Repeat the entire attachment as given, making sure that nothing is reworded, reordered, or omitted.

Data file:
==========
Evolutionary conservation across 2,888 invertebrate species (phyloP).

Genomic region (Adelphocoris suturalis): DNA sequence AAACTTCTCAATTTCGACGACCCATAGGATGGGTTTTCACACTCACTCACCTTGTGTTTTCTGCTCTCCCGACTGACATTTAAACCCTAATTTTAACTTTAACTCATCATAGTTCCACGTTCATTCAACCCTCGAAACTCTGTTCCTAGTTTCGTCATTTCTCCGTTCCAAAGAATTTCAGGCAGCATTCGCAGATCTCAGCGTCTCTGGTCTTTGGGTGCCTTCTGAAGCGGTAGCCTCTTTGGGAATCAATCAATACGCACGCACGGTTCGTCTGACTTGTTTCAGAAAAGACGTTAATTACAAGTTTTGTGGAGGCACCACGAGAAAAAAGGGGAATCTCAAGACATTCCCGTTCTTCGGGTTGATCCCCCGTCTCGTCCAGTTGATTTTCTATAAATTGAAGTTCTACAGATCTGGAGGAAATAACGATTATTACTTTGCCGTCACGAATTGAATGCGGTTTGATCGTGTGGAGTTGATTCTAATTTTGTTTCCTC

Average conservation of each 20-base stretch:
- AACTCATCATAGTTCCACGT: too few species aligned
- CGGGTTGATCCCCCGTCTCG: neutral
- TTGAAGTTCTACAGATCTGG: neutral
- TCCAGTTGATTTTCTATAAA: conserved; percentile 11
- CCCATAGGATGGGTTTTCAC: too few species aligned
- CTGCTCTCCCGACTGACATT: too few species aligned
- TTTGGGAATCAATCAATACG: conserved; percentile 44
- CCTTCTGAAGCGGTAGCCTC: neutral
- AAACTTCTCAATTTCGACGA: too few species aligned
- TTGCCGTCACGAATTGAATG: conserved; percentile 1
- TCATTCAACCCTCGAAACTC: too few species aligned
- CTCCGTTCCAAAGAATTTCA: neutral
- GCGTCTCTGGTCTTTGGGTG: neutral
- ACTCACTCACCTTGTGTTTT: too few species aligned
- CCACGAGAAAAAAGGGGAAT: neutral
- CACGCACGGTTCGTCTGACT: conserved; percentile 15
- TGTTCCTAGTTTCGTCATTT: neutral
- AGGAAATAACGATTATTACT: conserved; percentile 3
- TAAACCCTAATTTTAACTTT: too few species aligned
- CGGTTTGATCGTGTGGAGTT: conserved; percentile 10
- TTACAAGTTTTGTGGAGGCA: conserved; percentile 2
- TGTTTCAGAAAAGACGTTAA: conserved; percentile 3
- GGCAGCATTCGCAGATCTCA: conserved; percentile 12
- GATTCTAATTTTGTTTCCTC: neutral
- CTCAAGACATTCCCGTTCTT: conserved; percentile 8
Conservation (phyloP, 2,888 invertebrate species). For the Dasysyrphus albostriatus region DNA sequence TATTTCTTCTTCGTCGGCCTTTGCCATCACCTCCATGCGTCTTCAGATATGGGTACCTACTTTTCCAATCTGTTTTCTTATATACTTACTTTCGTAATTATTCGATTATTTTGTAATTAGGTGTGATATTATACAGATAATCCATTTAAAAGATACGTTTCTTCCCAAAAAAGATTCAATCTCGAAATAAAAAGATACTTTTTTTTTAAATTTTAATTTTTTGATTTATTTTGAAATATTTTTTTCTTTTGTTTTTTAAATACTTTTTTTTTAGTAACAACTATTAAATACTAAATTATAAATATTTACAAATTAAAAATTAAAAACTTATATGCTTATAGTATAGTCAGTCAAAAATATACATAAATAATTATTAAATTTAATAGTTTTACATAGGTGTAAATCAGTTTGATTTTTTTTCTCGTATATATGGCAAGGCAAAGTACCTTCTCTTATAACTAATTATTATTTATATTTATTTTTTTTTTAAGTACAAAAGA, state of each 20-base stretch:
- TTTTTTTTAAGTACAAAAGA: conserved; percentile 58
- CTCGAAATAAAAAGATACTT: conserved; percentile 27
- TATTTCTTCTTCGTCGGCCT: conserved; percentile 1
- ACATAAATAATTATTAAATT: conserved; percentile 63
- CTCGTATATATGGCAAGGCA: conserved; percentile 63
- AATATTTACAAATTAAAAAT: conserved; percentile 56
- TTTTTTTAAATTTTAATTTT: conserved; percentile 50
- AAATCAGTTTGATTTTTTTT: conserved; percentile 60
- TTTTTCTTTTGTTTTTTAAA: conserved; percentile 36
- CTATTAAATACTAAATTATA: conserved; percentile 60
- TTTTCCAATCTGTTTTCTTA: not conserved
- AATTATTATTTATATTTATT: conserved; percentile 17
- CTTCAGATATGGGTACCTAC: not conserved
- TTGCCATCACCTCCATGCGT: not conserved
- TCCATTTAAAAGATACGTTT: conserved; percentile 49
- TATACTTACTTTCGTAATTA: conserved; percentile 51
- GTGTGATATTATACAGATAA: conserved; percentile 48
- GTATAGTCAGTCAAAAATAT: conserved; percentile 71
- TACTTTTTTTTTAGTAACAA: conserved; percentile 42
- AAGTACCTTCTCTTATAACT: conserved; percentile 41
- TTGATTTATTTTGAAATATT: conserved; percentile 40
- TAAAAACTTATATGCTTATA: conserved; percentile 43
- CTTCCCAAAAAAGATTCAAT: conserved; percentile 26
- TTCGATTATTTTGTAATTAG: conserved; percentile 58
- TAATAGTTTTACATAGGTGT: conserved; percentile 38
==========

Evolutionary conservation across 2,888 invertebrate species (phyloP).

Genomic region (Adelphocoris suturalis): DNA sequence AAACTTCTCAATTTCGACGACCCATAGGATGGGTTTTCACACTCACTCACCTTGTGTTTTCTGCTCTCCCGACTGACATTTAAACCCTAATTTTAACTTTAACTCATCATAGTTCCACGTTCATTCAACCCTCGAAACTCTGTTCCTAGTTTCGTCATTTCTCCGTTCCAAAGAATTTCAGGCAGCATTCGCAGATCTCAGCGTCTCTGGTCTTTGGGTGCCTTCTGAAGCGGTAGCCTCTTTGGGAATCAATCAATACGCACGCACGGTTCGTCTGACTTGTTTCAGAAAAGACGTTAATTACAAGTTTTGTGGAGGCACCACGAGAAAAAAGGGGAATCTCAAGACATTCCCGTTCTTCGGGTTGATCCCCCGTCTCGTCCAGTTGATTTTCTATAAATTGAAGTTCTACAGATCTGGAGGAAATAACGATTATTACTTTGCCGTCACGAATTGAATGCGGTTTGATCGTGTGGAGTTGATTCTAATTTTGTTTCCTC

Average conservation of each 20-base stretch:
- AACTCATCATAGTTCCACGT: too few species aligned
- CGGGTTGATCCCCCGTCTCG: neutral
- TTGAAGTTCTACAGATCTGG: neutral
- TCCAGTTGATTTTCTATAAA: conserved; percentile 11
- CCCATAGGATGGGTTTTCAC: too few species aligned
- CTGCTCTCCCGACTGACATT: too few species aligned
- TTTGGGAATCAATCAATACG: conserved; percentile 44
- CCTTCTGAAGCGGTAGCCTC: neutral
- AAACTTCTCAATTTCGACGA: too few species aligned
- TTGCCGTCACGAATTGAATG: conserved; percentile 1
- TCATTCAACCCTCGAAACTC: too few species aligned
- CTCCGTTCCAAAGAATTTCA: neutral
- GCGTCTCTGGTCTTTGGGTG: neutral
- ACTCACTCACCTTGTGTTTT: too few species aligned
- CCACGAGAAAAAAGGGGAAT: neutral
- CACGCACGGTTCGTCTGACT: conserved; percentile 15
- TGTTCCTAGTTTCGTCATTT: neutral
- AGGAAATAACGATTATTACT: conserved; percentile 3
- TAAACCCTAATTTTAACTTT: too few species aligned
- CGGTTTGATCGTGTGGAGTT: conserved; percentile 10
- TTACAAGTTTTGTGGAGGCA: conserved; percentile 2
- TGTTTCAGAAAAGACGTTAA: conserved; percentile 3
- GGCAGCATTCGCAGATCTCA: conserved; percentile 12
- GATTCTAATTTTGTTTCCTC: neutral
- CTCAAGACATTCCCGTTCTT: conserved; percentile 8
Conservation (phyloP, 2,888 invertebrate species). For the Dasysyrphus albostriatus region DNA sequence TATTTCTTCTTCGTCGGCCTTTGCCATCACCTCCATGCGTCTTCAGATATGGGTACCTACTTTTCCAATCTGTTTTCTTATATACTTACTTTCGTAATTATTCGATTATTTTGTAATTAGGTGTGATATTATACAGATAATCCATTTAAAAGATACGTTTCTTCCCAAAAAAGATTCAATCTCGAAATAAAAAGATACTTTTTTTTTAAATTTTAATTTTTTGATTTATTTTGAAATATTTTTTTCTTTTGTTTTTTAAATACTTTTTTTTTAGTAACAACTATTAAATACTAAATTATAAATATTTACAAATTAAAAATTAAAAACTTATATGCTTATAGTATAGTCAGTCAAAAATATACATAAATAATTATTAAATTTAATAGTTTTACATAGGTGTAAATCAGTTTGATTTTTTTTCTCGTATATATGGCAAGGCAAAGTACCTTCTCTTATAACTAATTATTATTTATATTTATTTTTTTTTTAAGTACAAAAGA, state of each 20-base stretch:
- TTTTTTTTAAGTACAAAAGA: conserved; percentile 58
- CTCGAAATAAAAAGATACTT: conserved; percentile 27
- TATTTCTTCTTCGTCGGCCT: conserved; percentile 1
- ACATAAATAATTATTAAATT: conserved; percentile 63
- CTCGTATATATGGCAAGGCA: conserved; percentile 63
- AATATTTACAAATTAAAAAT: conserved; percentile 56
- TTTTTTTAAATTTTAATTTT: conserved; percentile 50
- AAATCAGTTTGATTTTTTTT: conserved; percentile 60
- TTTTTCTTTTGTTTTTTAAA: conserved; percentile 36
- CTATTAAATACTAAATTATA: conserved; percentile 60
- TTTTCCAATCTGTTTTCTTA: not conserved
- AATTATTATTTATATTTATT: conserved; percentile 17
- CTTCAGATATGGGTACCTAC: not conserved
- TTGCCATCACCTCCATGCGT: not conserved
- TCCATTTAAAAGATACGTTT: conserved; percentile 49
- TATACTTACTTTCGTAATTA: conserved; percentile 51
- GTGTGATATTATACAGATAA: conserved; percentile 48
- GTATAGTCAGTCAAAAATAT: conserved; percentile 71
- TACTTTTTTTTTAGTAACAA: conserved; percentile 42
- AAGTACCTTCTCTTATAACT: conserved; percentile 41
- TTGATTTATTTTGAAATATT: conserved; percentile 40
- TAAAAACTTATATGCTTATA: conserved; percentile 43
- CTTCCCAAAAAAGATTCAAT: conserved; percentile 26
- TTCGATTATTTTGTAATTAG: conserved; percentile 58
- TAATAGTTTTACATAGGTGT: conserved; percentile 38